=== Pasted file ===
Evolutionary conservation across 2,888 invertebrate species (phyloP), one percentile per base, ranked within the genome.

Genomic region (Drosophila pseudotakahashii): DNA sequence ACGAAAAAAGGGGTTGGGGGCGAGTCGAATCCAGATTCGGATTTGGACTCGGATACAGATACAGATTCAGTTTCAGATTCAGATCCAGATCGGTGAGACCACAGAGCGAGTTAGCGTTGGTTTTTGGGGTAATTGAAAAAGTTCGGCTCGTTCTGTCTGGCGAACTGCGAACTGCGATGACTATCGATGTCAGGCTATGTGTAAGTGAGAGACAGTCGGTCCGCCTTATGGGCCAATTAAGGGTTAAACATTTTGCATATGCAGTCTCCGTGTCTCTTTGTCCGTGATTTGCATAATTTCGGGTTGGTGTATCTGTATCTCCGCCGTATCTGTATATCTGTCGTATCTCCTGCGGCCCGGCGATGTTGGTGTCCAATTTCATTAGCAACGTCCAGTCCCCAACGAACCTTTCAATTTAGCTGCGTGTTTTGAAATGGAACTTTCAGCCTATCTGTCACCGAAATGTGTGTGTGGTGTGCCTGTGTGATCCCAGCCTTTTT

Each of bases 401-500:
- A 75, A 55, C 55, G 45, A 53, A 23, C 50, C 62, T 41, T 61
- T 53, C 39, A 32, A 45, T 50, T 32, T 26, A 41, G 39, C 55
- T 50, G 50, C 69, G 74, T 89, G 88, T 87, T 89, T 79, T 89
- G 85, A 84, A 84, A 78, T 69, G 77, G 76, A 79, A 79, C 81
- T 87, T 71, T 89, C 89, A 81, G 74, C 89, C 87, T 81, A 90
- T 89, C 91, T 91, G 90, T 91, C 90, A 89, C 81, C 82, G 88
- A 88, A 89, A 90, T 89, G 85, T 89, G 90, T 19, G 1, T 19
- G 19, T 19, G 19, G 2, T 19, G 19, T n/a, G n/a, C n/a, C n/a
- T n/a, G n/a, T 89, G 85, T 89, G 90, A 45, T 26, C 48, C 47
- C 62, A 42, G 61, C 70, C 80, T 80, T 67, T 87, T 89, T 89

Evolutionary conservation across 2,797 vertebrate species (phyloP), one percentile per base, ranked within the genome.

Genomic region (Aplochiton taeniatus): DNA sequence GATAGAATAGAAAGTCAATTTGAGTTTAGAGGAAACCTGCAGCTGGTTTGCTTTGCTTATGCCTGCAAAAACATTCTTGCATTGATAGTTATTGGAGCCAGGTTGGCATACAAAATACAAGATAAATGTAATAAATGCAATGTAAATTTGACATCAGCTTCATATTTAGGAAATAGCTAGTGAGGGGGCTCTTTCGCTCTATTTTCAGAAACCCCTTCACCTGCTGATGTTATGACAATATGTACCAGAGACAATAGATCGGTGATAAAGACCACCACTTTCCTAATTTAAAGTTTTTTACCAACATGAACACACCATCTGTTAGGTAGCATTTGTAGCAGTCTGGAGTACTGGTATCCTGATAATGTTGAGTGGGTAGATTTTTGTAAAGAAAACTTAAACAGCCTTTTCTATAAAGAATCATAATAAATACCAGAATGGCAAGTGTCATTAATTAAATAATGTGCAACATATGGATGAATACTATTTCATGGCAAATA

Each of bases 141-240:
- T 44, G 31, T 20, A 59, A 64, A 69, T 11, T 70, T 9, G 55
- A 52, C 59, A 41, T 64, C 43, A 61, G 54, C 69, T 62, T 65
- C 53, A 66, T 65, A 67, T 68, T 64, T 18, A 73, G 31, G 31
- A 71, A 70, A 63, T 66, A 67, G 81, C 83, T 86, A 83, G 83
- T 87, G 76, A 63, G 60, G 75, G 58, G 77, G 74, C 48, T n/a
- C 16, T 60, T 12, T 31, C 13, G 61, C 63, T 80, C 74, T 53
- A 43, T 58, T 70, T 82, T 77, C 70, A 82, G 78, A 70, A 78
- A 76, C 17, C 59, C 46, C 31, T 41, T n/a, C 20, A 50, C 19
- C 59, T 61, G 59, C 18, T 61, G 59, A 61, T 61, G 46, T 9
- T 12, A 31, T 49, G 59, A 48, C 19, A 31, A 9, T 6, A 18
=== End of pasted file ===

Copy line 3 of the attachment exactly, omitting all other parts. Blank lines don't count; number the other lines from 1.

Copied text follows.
Each of bases 401-500: